The arts scene has always been defined in political as well as aesthetic terms

September 24, 1995|By Glenn McNatt

A VISIT to "Bernardo Strozzi: Master Painter of the Italian Baroque" at the Walters Art Gallery last week produced an odd sense of deja vu. It reminded me that ours is not the first era to be troubled by what the critics call "the shock of the new."

Strozzi (1581/82-1644) lived and worked in an age whose institutions were in crisis and thus maddeningly insecure about their role as patrons of the arts. He reacted much as many modern artists have reacted -- incessantly questioning, testing, pushing the limits of what is acceptable. To stand before Strozzi's intensely devotional yet lusty portrait of Mary Magdalene is to experience what might be called the "shock of the old."

I can imagine some 16th-century cleric expressing the same pious misgivings over Strozzi's Magdalene as Dan Quayle did over Murphy Brown in 1992 -- and being motivated by similarly cynical agendas. To paraphrase the military theorist Karl von Clausewitz, some art, at least, may be merely the continuation of politics by other means.

Which is why to attempt any sort of commentary on the arts, as I shall do in this space each week, necessarily involves an element of political calculation. Ours is an age of troubled institutions, and thus of art that is often troubling, even outright shocking. The loss of faith many Americans are experiencing in traditional institutions -- the courts, Congress and the White House, the news and entertainment media -- threaten the long-term collapse of civic life itself. Contemporary art, whether "high" or "low," reflects the fact that our most intractable societal problems and conflicts no longer seem capable of being resolved in the traditional arenas. Vietnam and Watergate made us distrust the government and the military. Public education is failing millions of youngsters, who are this country's future. O. J. Simpson's trial is corroding confidence in the criminal-justice system. The excesses of Hollywood, Madison Avenue, talk radio and tabloid journalism sour us on the media. No wonder we are willing to accept the notoriety of Robert Mapplethorpe and Andres Serrano as proof of the depravity of public arts funding.

That so much of today's "serious" or "high" culture -- not to mention the ubiquitous "pop" culture -- seems vapid, boring or irrelevant is an indication the fault lies as much in our troubled institutions as in our creative artists.

Despite the 19th century's romantic conceit of the artist as free spirit, unbound by convention and beholden to nothing except his or her creative vision, most of the art we see in museums today was created to serve well-defined, rigidly enforced institutional needs.

The church, the palace and, later, the labyrinthine bureaucracies of the modern nation state have shaped both the content and the meaning of what artists produce. Michelangelo and Palestrina, like Strozzi, earned their daily bread in service of the Catholic church. John Huston and George Gerswhin earned theirs in Hollywood and on Broadway.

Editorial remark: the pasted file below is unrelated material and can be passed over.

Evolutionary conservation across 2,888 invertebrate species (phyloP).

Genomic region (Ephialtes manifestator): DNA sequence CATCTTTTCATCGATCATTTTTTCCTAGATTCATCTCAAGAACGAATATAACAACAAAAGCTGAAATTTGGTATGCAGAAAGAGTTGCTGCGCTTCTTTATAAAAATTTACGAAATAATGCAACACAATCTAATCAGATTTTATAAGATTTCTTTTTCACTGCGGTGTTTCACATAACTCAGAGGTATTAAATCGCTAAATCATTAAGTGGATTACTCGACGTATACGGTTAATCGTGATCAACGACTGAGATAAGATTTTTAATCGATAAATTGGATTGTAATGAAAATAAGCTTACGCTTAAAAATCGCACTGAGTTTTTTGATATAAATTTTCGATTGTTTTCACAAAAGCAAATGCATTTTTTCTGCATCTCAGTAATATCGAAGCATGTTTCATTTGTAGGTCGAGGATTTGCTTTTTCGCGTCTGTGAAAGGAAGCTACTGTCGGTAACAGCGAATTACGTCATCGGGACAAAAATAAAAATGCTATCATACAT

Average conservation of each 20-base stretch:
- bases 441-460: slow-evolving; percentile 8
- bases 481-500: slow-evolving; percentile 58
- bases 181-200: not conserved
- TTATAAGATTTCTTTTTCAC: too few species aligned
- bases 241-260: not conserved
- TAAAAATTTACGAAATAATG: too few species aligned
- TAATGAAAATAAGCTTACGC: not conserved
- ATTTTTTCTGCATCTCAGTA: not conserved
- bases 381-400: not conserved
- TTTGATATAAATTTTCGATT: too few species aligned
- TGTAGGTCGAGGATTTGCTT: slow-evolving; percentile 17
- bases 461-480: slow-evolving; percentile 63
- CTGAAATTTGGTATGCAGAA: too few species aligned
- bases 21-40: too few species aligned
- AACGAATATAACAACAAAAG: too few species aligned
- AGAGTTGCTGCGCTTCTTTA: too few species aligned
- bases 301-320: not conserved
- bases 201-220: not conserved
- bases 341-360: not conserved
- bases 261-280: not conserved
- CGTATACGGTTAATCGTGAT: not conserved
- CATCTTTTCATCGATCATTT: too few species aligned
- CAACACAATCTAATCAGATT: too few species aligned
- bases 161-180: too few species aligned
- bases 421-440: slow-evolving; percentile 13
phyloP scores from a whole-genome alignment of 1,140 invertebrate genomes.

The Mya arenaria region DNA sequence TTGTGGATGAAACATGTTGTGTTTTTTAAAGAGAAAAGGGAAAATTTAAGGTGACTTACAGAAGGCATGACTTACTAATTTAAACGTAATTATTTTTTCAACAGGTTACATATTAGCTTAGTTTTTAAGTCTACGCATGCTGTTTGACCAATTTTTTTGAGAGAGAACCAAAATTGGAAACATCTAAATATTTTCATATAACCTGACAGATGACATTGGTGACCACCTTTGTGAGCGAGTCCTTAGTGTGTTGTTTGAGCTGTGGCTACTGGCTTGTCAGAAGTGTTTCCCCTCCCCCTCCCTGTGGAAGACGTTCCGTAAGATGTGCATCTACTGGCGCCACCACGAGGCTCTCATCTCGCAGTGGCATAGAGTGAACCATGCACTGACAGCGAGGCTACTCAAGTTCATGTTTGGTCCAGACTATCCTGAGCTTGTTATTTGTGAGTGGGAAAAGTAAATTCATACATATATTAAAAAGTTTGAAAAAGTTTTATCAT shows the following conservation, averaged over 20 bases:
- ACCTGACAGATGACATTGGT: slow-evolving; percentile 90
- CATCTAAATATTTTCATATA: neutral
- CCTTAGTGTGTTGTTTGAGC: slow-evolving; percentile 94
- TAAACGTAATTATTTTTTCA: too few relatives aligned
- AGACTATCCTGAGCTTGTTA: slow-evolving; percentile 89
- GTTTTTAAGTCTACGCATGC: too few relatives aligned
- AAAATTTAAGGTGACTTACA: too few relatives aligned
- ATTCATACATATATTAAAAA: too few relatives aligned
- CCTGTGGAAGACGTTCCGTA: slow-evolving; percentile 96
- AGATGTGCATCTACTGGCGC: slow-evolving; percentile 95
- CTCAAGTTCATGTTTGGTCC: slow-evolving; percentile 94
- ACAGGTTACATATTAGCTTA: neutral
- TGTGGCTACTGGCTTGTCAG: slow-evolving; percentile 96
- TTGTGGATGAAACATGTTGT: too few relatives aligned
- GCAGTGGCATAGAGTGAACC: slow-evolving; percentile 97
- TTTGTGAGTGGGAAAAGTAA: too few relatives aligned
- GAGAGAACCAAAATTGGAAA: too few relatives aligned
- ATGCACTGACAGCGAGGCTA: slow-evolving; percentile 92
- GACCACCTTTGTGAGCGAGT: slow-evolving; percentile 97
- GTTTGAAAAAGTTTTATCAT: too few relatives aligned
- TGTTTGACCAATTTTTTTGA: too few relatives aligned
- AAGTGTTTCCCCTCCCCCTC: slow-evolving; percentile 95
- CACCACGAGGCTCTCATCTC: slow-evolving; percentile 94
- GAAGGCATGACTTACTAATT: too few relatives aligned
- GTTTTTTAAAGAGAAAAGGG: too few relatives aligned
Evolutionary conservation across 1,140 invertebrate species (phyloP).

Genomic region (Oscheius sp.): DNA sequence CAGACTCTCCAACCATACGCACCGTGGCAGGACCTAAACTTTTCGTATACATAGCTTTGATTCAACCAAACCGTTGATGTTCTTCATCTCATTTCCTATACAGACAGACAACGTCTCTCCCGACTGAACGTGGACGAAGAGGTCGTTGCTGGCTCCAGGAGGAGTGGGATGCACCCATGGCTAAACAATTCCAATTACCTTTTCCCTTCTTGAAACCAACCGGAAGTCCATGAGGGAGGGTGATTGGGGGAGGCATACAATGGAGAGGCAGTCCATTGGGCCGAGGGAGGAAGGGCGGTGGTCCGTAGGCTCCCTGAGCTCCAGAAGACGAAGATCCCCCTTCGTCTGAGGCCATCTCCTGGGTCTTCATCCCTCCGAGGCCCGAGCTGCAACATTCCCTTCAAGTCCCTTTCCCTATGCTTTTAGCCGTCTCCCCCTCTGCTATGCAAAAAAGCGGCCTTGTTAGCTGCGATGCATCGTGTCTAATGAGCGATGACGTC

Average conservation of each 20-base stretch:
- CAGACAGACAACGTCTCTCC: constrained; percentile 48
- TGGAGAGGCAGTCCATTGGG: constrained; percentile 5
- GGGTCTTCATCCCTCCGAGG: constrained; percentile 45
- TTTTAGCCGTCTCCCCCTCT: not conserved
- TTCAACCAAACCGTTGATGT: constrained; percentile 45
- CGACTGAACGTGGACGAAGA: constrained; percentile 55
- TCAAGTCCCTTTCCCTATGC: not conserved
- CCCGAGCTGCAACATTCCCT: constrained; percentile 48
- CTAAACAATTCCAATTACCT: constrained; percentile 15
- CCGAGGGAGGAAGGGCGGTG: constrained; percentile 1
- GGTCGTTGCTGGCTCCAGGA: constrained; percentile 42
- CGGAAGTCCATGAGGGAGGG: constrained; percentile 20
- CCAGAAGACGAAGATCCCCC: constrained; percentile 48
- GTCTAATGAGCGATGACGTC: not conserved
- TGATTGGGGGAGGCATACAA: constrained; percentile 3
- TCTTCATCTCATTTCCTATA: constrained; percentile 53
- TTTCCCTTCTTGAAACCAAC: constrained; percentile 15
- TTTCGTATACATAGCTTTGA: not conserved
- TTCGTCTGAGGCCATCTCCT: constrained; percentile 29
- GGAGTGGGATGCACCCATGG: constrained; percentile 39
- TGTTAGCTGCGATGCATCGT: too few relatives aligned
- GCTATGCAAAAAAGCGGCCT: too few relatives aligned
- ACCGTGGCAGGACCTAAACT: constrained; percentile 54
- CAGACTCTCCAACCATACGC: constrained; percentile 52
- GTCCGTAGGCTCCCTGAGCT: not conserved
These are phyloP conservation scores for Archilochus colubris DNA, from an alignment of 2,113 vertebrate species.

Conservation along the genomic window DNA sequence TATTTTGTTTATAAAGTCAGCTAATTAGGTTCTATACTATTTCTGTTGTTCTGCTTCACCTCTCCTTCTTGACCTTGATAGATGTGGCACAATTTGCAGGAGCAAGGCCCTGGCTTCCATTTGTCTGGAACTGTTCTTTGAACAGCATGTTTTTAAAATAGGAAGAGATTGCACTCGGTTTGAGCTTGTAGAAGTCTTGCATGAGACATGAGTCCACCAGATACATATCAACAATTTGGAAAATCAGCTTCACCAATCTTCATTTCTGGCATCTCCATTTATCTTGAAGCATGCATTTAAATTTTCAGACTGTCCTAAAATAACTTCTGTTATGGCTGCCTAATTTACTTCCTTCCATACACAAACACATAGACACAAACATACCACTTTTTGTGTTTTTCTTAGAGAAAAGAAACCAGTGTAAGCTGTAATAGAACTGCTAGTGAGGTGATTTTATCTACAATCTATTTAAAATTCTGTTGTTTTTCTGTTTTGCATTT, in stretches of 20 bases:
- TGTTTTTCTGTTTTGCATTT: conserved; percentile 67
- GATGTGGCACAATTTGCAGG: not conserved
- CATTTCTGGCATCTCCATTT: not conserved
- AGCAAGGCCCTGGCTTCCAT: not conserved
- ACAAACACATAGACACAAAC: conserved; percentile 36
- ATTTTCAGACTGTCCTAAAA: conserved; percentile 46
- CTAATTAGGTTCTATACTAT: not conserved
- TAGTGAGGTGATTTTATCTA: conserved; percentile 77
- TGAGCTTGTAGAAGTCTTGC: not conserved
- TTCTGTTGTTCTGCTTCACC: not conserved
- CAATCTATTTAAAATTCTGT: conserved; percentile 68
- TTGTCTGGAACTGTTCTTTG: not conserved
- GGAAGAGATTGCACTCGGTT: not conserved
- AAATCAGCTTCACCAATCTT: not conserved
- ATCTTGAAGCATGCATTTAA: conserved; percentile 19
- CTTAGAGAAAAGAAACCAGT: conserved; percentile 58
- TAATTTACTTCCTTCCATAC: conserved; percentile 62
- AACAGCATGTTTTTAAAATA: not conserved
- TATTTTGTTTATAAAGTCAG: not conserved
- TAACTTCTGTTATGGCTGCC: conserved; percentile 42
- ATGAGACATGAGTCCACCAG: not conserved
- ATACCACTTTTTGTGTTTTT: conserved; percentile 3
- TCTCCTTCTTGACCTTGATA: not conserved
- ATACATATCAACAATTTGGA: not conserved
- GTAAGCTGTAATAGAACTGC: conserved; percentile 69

You can argue whether some institutions are more spiritually uplifting than others, but the fact is artists and writers must eat, and he who pays the piper calls the tune. Thus has it ever been.

Still, that is why talking about art and culture today is a peculiarly loaded enterprise. Like post-modern art itself, the arena is one in which seemingly anything goes. For example, the distinction between "high" and "low" culture appears as much a political judgment as an aesthetic one when the difference is defined in terms of the relative power of competing institutions.

Is Mel Gibson's movie version of "Hamlet" less "serious" than Stacy Keach's "Macbeth" at the Shakespeare Theatre? Is Yo-Yo Ma's Bach more "serious" than Bobby McFerrin's? Is jazz still "low," or has it been performed at New York's Lincoln Center often enough to qualify as "high"?

Everybody has an opinion about whether rap music is ruining the country, whether Murphy Brown mocked "the importance of fatherhood," and when the O. J. Simpson trial will be made into a movie. Also, whether the National Endowment for the Arts should be cut, whether Miss America contestants ought to compete in swimsuits, and how to avoid porn on the Internet.

This column is admittedly an experiment that I hope will evolve and deepen as time goes on. Meanwhile, I don't intend to neglect the local scene by any means. I look forward to exploring the dozens of fine old pipe organs in Baltimore's historic churches and reporting on the city's great gospel choirs. I'll peek in on the opera, the symphony and Center Stage as well as on the coffee-club poetry slams.

Baltimore is home to a multitude of arts organizations, large and small, formal and informal, that nourish our spirits and bind the ties of community across our region and state. Many of them are thriving. However much we may lament the troubled state of our guiding institutions, we need to honor that legacy.

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